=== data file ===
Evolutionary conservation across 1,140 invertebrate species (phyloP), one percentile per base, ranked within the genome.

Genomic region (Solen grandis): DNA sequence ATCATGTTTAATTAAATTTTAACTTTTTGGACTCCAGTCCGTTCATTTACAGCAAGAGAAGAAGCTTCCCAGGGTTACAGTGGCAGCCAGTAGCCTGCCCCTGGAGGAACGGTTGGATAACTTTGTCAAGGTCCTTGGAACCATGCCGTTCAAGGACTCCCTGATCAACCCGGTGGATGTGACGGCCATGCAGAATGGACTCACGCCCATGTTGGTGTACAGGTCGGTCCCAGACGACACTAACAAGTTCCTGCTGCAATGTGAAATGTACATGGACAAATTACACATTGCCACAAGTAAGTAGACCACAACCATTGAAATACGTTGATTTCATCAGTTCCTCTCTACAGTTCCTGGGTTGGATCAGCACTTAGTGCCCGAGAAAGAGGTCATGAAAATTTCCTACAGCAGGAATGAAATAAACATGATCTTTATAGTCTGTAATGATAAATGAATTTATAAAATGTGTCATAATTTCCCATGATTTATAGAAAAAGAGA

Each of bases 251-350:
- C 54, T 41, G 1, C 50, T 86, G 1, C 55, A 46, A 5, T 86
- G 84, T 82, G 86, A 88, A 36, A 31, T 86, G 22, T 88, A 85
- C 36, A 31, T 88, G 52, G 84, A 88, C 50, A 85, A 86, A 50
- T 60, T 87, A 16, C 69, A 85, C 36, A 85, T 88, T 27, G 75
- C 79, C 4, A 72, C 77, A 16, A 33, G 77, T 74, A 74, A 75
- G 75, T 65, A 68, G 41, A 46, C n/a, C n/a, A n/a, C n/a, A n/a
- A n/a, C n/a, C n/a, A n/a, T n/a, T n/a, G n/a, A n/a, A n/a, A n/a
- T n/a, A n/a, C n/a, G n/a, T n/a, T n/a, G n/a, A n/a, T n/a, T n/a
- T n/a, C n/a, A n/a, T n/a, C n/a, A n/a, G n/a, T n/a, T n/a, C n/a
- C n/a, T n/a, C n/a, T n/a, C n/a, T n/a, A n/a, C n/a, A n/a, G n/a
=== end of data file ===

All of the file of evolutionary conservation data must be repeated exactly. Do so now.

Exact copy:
Evolutionary conservation across 1,140 invertebrate species (phyloP), one percentile per base, ranked within the genome.

Genomic region (Solen grandis): DNA sequence ATCATGTTTAATTAAATTTTAACTTTTTGGACTCCAGTCCGTTCATTTACAGCAAGAGAAGAAGCTTCCCAGGGTTACAGTGGCAGCCAGTAGCCTGCCCCTGGAGGAACGGTTGGATAACTTTGTCAAGGTCCTTGGAACCATGCCGTTCAAGGACTCCCTGATCAACCCGGTGGATGTGACGGCCATGCAGAATGGACTCACGCCCATGTTGGTGTACAGGTCGGTCCCAGACGACACTAACAAGTTCCTGCTGCAATGTGAAATGTACATGGACAAATTACACATTGCCACAAGTAAGTAGACCACAACCATTGAAATACGTTGATTTCATCAGTTCCTCTCTACAGTTCCTGGGTTGGATCAGCACTTAGTGCCCGAGAAAGAGGTCATGAAAATTTCCTACAGCAGGAATGAAATAAACATGATCTTTATAGTCTGTAATGATAAATGAATTTATAAAATGTGTCATAATTTCCCATGATTTATAGAAAAAGAGA

Each of bases 251-350:
- C 54, T 41, G 1, C 50, T 86, G 1, C 55, A 46, A 5, T 86
- G 84, T 82, G 86, A 88, A 36, A 31, T 86, G 22, T 88, A 85
- C 36, A 31, T 88, G 52, G 84, A 88, C 50, A 85, A 86, A 50
- T 60, T 87, A 16, C 69, A 85, C 36, A 85, T 88, T 27, G 75
- C 79, C 4, A 72, C 77, A 16, A 33, G 77, T 74, A 74, A 75
- G 75, T 65, A 68, G 41, A 46, C n/a, C n/a, A n/a, C n/a, A n/a
- A n/a, C n/a, C n/a, A n/a, T n/a, T n/a, G n/a, A n/a, A n/a, A n/a
- T n/a, A n/a, C n/a, G n/a, T n/a, T n/a, G n/a, A n/a, T n/a, T n/a
- T n/a, C n/a, A n/a, T n/a, C n/a, A n/a, G n/a, T n/a, T n/a, C n/a
- C n/a, T n/a, C n/a, T n/a, C n/a, T n/a, A n/a, C n/a, A n/a, G n/a